Abstract and Keywords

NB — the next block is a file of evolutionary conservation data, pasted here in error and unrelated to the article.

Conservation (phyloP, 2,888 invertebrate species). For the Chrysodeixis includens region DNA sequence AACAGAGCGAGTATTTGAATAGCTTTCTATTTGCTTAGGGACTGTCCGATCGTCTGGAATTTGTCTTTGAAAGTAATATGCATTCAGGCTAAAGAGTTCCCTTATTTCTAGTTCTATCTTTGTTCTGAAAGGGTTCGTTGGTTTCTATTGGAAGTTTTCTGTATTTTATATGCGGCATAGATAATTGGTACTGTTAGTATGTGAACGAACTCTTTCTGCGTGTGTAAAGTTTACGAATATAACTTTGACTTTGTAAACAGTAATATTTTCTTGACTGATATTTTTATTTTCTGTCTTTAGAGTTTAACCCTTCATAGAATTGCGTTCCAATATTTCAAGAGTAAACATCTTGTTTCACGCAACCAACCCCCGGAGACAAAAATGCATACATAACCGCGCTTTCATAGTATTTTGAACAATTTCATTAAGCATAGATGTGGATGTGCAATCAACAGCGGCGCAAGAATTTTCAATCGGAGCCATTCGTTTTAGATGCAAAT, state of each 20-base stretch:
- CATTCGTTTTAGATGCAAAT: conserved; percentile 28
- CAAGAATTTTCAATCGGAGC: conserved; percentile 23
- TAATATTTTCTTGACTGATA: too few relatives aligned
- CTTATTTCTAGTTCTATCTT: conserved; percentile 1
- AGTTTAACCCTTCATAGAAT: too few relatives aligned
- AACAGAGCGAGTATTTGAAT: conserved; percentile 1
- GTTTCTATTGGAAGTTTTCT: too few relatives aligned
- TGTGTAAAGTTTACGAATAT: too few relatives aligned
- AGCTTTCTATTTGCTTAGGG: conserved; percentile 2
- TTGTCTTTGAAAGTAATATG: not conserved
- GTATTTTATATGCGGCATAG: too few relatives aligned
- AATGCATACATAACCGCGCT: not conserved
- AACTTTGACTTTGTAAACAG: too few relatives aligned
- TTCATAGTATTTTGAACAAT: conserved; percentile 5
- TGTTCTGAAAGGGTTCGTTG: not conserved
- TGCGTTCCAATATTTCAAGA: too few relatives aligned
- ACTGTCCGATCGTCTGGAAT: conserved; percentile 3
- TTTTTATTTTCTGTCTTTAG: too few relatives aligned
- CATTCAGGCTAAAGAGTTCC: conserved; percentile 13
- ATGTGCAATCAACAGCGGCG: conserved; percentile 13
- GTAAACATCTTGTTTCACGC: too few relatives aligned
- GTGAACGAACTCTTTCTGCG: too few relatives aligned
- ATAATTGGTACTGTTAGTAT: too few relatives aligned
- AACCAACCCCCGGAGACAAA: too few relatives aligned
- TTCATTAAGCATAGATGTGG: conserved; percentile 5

For centuries, the book of Psalms has been recognized as the hymn book, prayer book, and worship book of the Bible not only in Jewish tradition but also in the Roman Catholic Church and in Protestant worship. Through worship, the psalmist exhorts devotees to “sing new songs unto the Lord.” This article focuses on the singing of the Psalms, first by discussing church music during the Reformation. It then discusses the contributions of the three leaders in the early history of the Protestant movement—Martin Luther in Germany, Ulrich Zwingli in Zurich, and John Calvin in Geneva—in emphasizing the role of music in liturgy, theology, and congregational worship. It also examines the birth of metrical psalmody, the “Old Version” psalter of Thomas Sternhold and John Hopkins, the “New Version” psalter of Nicholas Brady and Nahum Tate, and the transition from psalmody to hymnody. It also looks at the role of Isaac Watts and Charles Wesley in bringing together the concepts of psalms, hymns, and spiritual songs.
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